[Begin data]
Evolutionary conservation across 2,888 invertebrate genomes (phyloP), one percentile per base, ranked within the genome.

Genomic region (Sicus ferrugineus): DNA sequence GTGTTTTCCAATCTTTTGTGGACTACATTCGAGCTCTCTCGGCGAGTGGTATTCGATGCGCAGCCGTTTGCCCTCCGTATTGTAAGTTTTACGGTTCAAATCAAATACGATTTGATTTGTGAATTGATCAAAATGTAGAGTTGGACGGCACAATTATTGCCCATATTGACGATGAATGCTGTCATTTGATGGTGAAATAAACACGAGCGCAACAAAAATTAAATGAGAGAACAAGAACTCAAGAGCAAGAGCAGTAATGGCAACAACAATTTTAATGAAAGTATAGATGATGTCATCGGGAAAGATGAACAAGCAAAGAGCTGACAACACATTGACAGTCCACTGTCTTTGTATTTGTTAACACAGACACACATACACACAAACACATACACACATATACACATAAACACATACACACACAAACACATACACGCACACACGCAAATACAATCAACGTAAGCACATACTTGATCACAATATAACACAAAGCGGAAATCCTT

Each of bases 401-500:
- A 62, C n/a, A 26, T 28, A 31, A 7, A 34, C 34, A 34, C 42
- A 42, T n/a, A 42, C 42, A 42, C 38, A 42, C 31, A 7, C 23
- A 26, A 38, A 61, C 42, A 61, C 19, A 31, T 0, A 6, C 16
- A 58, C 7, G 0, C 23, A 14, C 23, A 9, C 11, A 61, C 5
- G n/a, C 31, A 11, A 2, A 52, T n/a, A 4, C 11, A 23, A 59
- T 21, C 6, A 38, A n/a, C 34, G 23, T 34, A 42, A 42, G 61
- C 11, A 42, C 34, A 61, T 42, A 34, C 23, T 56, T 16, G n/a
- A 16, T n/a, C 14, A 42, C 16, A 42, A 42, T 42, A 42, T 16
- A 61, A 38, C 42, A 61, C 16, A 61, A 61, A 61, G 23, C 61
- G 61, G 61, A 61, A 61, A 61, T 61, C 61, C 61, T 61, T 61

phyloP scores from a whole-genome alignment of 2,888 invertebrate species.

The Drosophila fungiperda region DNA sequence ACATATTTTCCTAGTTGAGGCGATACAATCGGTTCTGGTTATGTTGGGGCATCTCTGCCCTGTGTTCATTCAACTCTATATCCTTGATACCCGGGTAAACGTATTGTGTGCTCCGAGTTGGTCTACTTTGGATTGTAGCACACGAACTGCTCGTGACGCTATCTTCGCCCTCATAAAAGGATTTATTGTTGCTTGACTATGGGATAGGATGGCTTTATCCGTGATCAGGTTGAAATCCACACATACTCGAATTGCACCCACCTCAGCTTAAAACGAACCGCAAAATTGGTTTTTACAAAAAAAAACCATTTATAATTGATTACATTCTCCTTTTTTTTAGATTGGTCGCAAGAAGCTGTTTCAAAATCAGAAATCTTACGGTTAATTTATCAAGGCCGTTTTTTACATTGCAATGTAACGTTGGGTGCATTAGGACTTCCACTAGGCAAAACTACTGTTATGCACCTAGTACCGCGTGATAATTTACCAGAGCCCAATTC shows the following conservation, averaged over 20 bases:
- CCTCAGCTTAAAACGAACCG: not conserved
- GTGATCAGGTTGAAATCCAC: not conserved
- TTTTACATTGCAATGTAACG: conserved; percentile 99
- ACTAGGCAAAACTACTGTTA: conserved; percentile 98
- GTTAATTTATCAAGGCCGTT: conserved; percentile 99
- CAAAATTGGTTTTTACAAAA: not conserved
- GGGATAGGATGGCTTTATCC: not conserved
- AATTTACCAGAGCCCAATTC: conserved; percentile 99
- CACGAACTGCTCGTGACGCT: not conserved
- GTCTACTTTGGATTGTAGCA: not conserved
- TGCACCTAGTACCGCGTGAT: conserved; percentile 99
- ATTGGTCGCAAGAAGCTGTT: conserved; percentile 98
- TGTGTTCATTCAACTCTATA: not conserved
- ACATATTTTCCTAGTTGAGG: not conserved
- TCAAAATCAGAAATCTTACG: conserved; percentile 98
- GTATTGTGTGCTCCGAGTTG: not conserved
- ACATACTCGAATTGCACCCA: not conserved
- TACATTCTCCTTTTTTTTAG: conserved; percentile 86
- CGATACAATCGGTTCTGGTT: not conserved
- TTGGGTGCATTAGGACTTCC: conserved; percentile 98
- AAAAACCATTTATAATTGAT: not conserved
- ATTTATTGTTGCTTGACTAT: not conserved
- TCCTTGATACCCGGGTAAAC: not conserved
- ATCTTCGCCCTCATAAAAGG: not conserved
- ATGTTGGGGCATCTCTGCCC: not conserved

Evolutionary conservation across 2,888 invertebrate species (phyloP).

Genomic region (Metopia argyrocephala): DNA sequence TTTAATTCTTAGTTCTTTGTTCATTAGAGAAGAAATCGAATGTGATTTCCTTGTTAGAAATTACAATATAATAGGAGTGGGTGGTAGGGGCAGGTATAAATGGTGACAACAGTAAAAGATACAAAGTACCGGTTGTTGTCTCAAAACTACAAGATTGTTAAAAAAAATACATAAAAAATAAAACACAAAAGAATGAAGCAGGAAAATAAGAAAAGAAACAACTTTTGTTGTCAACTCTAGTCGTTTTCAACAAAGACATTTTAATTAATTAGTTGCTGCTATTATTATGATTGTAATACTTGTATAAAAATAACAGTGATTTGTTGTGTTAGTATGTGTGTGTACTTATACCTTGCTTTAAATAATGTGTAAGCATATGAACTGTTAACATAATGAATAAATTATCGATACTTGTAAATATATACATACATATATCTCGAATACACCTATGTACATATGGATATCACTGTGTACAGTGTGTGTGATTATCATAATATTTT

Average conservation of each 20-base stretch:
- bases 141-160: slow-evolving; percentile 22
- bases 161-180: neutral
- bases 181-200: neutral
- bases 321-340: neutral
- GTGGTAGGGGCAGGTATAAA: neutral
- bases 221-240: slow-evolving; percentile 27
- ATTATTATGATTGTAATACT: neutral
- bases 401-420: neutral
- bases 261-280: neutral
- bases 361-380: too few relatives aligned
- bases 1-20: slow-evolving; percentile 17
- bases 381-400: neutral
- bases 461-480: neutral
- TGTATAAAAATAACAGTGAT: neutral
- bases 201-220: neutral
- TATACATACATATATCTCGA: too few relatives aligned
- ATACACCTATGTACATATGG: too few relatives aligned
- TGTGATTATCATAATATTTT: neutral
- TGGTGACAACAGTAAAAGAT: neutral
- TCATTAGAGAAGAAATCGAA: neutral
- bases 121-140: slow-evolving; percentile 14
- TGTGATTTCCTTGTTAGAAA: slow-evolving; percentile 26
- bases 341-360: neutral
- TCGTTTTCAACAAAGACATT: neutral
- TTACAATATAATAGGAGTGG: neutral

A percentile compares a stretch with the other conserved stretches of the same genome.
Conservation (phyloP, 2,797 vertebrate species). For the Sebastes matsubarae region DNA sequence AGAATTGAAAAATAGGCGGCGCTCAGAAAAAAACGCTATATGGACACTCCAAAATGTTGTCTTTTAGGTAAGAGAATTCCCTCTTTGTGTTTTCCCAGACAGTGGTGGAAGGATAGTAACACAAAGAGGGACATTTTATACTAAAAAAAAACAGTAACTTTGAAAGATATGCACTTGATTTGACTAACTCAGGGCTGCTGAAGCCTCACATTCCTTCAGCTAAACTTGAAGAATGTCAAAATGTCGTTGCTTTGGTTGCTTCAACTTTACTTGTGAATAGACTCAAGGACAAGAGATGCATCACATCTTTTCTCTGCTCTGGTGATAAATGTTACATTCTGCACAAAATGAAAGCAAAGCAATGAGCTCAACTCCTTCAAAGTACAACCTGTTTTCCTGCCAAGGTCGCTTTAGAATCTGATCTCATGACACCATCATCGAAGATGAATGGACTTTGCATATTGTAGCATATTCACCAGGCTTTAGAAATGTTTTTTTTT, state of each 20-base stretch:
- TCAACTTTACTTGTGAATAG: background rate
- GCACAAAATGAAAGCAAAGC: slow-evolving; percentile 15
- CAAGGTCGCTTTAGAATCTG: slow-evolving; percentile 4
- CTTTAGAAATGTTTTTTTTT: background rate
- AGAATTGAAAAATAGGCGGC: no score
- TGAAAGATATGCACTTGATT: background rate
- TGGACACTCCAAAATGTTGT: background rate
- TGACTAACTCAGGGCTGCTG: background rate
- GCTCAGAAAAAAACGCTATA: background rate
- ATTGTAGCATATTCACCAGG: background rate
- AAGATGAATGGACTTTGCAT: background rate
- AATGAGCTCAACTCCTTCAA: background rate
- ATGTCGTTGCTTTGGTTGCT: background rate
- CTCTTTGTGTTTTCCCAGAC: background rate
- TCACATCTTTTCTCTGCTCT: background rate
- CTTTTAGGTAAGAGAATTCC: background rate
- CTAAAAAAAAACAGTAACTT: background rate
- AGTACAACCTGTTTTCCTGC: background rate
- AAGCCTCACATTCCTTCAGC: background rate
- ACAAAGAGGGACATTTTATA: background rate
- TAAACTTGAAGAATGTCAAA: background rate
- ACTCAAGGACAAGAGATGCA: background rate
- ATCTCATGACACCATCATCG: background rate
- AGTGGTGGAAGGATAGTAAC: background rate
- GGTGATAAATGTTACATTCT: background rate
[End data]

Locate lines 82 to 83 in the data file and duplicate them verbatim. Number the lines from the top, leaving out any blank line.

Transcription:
- AATGAGCTCAACTCCTTCAA: background rate
- ATGTCGTTGCTTTGGTTGCT: background rate